Just about everyone will grind their teeth from time to time. Grinding of your teeth (bruxism is the medical term for this) on rare occasions generally does not cause any harm. But when teeth grinding and clenching occurs on a regular basis damage can occur to the teeth, surrounding tissues, and other oral health complications can present themselves.
What is Teeth Grinding?
Bruxism is the term that refers to a constant grinding and clenching of the teeth and jaws, unintentionally, and at inappropriate times. Bruxers (people with bruxism) are often unaware that they have developed this terrible habit. They often do not know or realize that treatment is available until damage to the mouth and teeth has already been done. Bruxism damage can present itself in a variety of ways. Every individual may experience symptoms a little differently.
Stress and anxiety are often thought as the major culprits of grinding. But it often occurs during sleep and is just as likely to be caused by an abnormal bite alignment (occlusion) or missing or crooked teeth.
Bruxism is considered to be a habit rather than a normal reflexive chewing activity. Reflexive events are responses to various stimuli and always occur without you being able to stop them (like the little hammer on the knee which makes your leg kick). Chewing and clenching can be controlled either consciously or subconsciously by the brain. During sleep, and often during daytime awake hours when we are distracted, our subconscious can take over allowing teeth grinding to happen. Bruxism can be quite rhythmic in nature. Researchers have classified bruxism as a habitual behavior and a sleep disorder.
Signs and symptoms of bruxism or teeth grinding can include:
-Anxiety, stress, and/ or tension. This can include tense musculature of the face and jaws. Waking up with an ache in the jaws face or teeth, or a headache.
-Teeth appear worn down or loose. Wear occurs from the aggressive movement of the teeth against one another. Although all teeth may show this type wear, it is especially noticeable when a person has front teeth that appear having the same length, as if they were somehow filed down.
-Chipped or cracked teeth. As teeth become worn, the edges of front teeth and the cusps (or corners) of back teeth will begin to show tiny fractures or cracks. These cracks generally can not be visualized by x-rays. It takes magnified vision or use of a dental microscope to diagnose them. Teeth with these type of fractures may eventually require further extensive treatment to restore their function. This could include large fillings, crowns, or even root canal therapy. Root canal treatment would be needed if the nerve was so inflamed that it could no longer heal itself, or a fracture extended into the nerve or pulpal area of the tooth allowing bacteria to leak in.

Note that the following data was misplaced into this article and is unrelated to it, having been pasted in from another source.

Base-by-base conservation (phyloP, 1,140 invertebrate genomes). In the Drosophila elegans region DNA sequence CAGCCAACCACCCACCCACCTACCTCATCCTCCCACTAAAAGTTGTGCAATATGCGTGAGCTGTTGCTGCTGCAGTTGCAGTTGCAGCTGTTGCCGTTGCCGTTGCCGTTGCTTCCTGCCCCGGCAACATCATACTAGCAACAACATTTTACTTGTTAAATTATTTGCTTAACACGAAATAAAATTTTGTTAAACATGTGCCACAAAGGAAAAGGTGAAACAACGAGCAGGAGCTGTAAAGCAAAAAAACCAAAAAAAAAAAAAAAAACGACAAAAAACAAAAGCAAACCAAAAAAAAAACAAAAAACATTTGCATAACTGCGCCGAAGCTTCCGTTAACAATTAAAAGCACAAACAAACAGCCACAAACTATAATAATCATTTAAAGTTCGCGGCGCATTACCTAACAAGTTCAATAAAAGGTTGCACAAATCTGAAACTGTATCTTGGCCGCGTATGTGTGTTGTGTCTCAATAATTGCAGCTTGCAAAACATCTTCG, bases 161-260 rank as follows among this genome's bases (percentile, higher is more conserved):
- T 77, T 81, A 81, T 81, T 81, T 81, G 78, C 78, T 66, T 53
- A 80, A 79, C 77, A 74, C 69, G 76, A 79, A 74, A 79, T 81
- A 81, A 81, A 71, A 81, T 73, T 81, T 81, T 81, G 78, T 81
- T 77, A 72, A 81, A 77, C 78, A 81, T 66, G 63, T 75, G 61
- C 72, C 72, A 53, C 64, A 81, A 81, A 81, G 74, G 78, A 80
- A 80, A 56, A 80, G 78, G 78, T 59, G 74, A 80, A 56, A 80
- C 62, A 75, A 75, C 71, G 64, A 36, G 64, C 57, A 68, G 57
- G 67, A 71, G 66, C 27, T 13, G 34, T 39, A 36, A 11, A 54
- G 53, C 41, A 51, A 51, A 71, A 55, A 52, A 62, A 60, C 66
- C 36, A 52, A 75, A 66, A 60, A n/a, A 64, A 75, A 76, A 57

-Tooth sensitivity that is quite pronounced. Can be a constant ache, sensitive to touch or chewing, hot, cold, or even sweet sensitivity.
-Receding gums and/or teeth with notches in them at the gum line. Most people have been told or assume that receding gums occur because of age, aggressive brushing or the presence of periodontal disease. In the majority of cases this is wrong. These are called abrasion areas. When teeth grind hard against each other over time, the teeth will flex at the gum line and the enamel (which becomes quite thin in this area) micro fractures away. You end up with an area at the gum line that you can catch your fingernail in and can get very sensitive to touch and/or cold due to exposure of the root and closeness to the nerve endings.
-Jaws falling out of normal position or locking.
-Wearing away of the tooth enamel, exposing the dentin under the enamel.
-A popping or clicking in the temporomandibular joint (TMJ).
-Damage to the inside of the cheek tissues and tongue. Sometimes a bruxer will actually bite themselves on inside of the cheeks and tongue, (especially in the back part of the molar area).
The symptoms of bruxism can resemble other conditions or medical problems.
During routine dental examinations, your dentist will examine the teeth for evidence of bruxism. This often noted by the damage to the teeth. If the signs are present, the dentist may ask you some follow up questions to see if you have any of the other symptoms, such as snoring.It has been found that patients who both snore and grind have a much higher chance of developing sleep apnea.
The goals of treatment are to reduce or remove pain, prevent permanent damage to the teeth, and to decrease the actual clenching. Treatment generally includes a custom made nightguard. The night guard is made for you to hold your teeth in a better position and protect your teeth when you grind to absorb the force of biting. This guard may help to prevent future damage to the teeth and aid in changing the patient’s behavior over time.
As always maintain a regular schedule of visiting your dentist so that these issues can be diagnosed in a timely manner should they arise. Also, of note is that this can affect children as well.